Q. Just to follow on that on the professional Jane Crafter's question, the one thing about your emotions it seems like they help you too.
JON RAHM: Sometimes.

Q. You don't want to lose that, do you?
JON RAHM: I never will.

Q. Do you risk trying to, whatever you're trying to do here, lose that side that makes you run on --
JON RAHM: No, I'll never lose that, that is deep in my core, that's never going away, I can tell you that much. I'm still as competitive and things still hurt me, they still piss me off, they still get me mad, and that's what I hope people can see is how much I've come along on that final round to not act like Jon would have acted before. It's been a long way from the U.S. Open at 2017. And that final round was a very disappointing final round, but it helps. I mean, I don't know what they showed on the broadcast, but when I missed my putt on 12 for birdie and I left it short, I got mad. I got mad, walked to the next tee, stayed mad but still under control. Hit a great shot, made birdie, tied for the lead. So I still, it's still a work in progress where you're saying I don't want to lose that, I want to keep that fire, that fire's never going to be away, but I need to be able to use it to my advantage and still try to control and manage my other emotions and reactions better. It's that simple. Some players are really good at it. Seve was extremely good at it, Tiger is really good at it. Everybody feels the same anger that I do, everybody has that emotion, it's just how you process it and how you show it, right. I'm still going to show emotion because I can't be a robot. I mean you're going to look at my face and be able to tell if I'm happy or not, if I'm pissed off or tense, that's just how it is -- and I don't want to lose that because that's just how I am -- but still be able to control what happens. And that's the reason why I was in the lead at THE PLAYERS and that's the reason why we thought feeling with my best swing I still was able to tee off on the 15th hole with the lead or tied for the lead. Obviously Rory finished the way he did and I finished poorly, but I still held on for a long time. Maybe a couple months ago I would have just disappeared on the first four holes.

Q. What would the Jon Rahm a couple years ago have done after 12?
JON RAHM: I don't know, I think he would have lost it a long time before that. I don't think after the start of the first three holes I would have been able to pull it back like I did on 6 and 8 and have a chance. And probably after not making birdie on any of the par-5s and 11, yeah, I would have -- you would have been able to hear and see me a lot more, that's for sure. And I wouldn't have felt good about it but who knows. It is what it is. I'm, honestly, like I said, within the disappointment of a round I'm extremely proud of what I've done and that still motivates me to keep working hard knowing that I'm working in a good way and I'm on the right track.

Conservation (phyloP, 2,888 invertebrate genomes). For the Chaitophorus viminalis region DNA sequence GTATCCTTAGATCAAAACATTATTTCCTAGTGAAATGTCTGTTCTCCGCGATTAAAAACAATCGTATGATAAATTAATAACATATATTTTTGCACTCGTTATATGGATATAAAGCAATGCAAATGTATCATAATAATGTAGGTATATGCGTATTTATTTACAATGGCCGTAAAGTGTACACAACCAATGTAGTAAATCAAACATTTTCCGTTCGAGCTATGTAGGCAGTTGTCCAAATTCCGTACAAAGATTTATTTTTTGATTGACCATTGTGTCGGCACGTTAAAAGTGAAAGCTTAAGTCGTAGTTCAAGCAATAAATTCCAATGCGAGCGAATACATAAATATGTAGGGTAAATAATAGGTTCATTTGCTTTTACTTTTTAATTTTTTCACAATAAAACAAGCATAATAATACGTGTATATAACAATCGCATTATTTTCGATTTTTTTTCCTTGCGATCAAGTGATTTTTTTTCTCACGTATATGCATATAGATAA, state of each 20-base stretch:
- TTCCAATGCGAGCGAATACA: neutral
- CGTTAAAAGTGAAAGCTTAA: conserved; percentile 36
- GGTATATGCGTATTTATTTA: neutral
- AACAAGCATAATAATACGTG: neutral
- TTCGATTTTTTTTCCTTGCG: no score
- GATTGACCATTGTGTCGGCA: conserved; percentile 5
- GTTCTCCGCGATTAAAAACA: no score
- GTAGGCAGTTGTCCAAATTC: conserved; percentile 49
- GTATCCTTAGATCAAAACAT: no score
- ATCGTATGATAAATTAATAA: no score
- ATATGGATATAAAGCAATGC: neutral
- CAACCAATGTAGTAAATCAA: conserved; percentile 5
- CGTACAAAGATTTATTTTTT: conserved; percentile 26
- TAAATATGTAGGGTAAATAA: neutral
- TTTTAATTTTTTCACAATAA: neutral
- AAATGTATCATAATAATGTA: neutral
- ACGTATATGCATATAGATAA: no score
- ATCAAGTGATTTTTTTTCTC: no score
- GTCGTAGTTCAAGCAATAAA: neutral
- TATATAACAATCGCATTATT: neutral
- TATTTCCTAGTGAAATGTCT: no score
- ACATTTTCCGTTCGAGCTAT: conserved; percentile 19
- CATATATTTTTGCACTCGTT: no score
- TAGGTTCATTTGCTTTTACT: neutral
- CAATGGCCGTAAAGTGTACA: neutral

Q. You played a practice round with Akshay earlier this week. Curious your initial thoughts on his game.
JON RAHM: He's good. He's a great player. Great attitude. You can tell he was very excited to be here, it reminded me too when I was playing in Phoenix, he was all over the place. I mean he was just walking fast, hitting a lot of putts, a lot of chips, everything which just really quick. Which it was cool to see, because I mean he is 17 years old. But man he is talented for 17 years old. I did not hit it anywhere close to that at his age. As a junior in high school? Senior? Junior. Yeah, not even close.

Q. What did you think of his decision to skip college?
JON RAHM: Well from a person who graduated from college nothing else needed. I mean each one knows what's best for themselves. Obviously I'll never judge anybody for what they do. It's a risky move, but I hope it pays off. I really hope he's talented, he's got the talent. Obviously he's still 17, he's going to have to grow up, his body will continue evolving. It's a tough life here on the PGA TOUR that I don't know if I would have been able to make it if I would have turned pro when I was 18. So hopefully he can surround himself with a group of people that can guide him and he learns quick enough to make it, but he needs to realize it's a tough road ahead. I don't know how many starts is he going to have, if he's going to have any or not, but it's difficult. The life of a golfer, especially if you don't make it -- luckily like I did -- it's a tough road. I have a lot of friend that are really good friends who are still trying to make it. They're on the Latinoamerica TOUR, MacKenzie TOUR, WEB.COM, and it's a grind. The hardest thing is getting to the TOUR. Like I said, hopefully he makes it, hopefully it pays off, but as long as he's aware that he's going to have to work hard and be patient I think he'll be fine.

SHARON SHIN: Thank you, Jon for your time and good luck this week.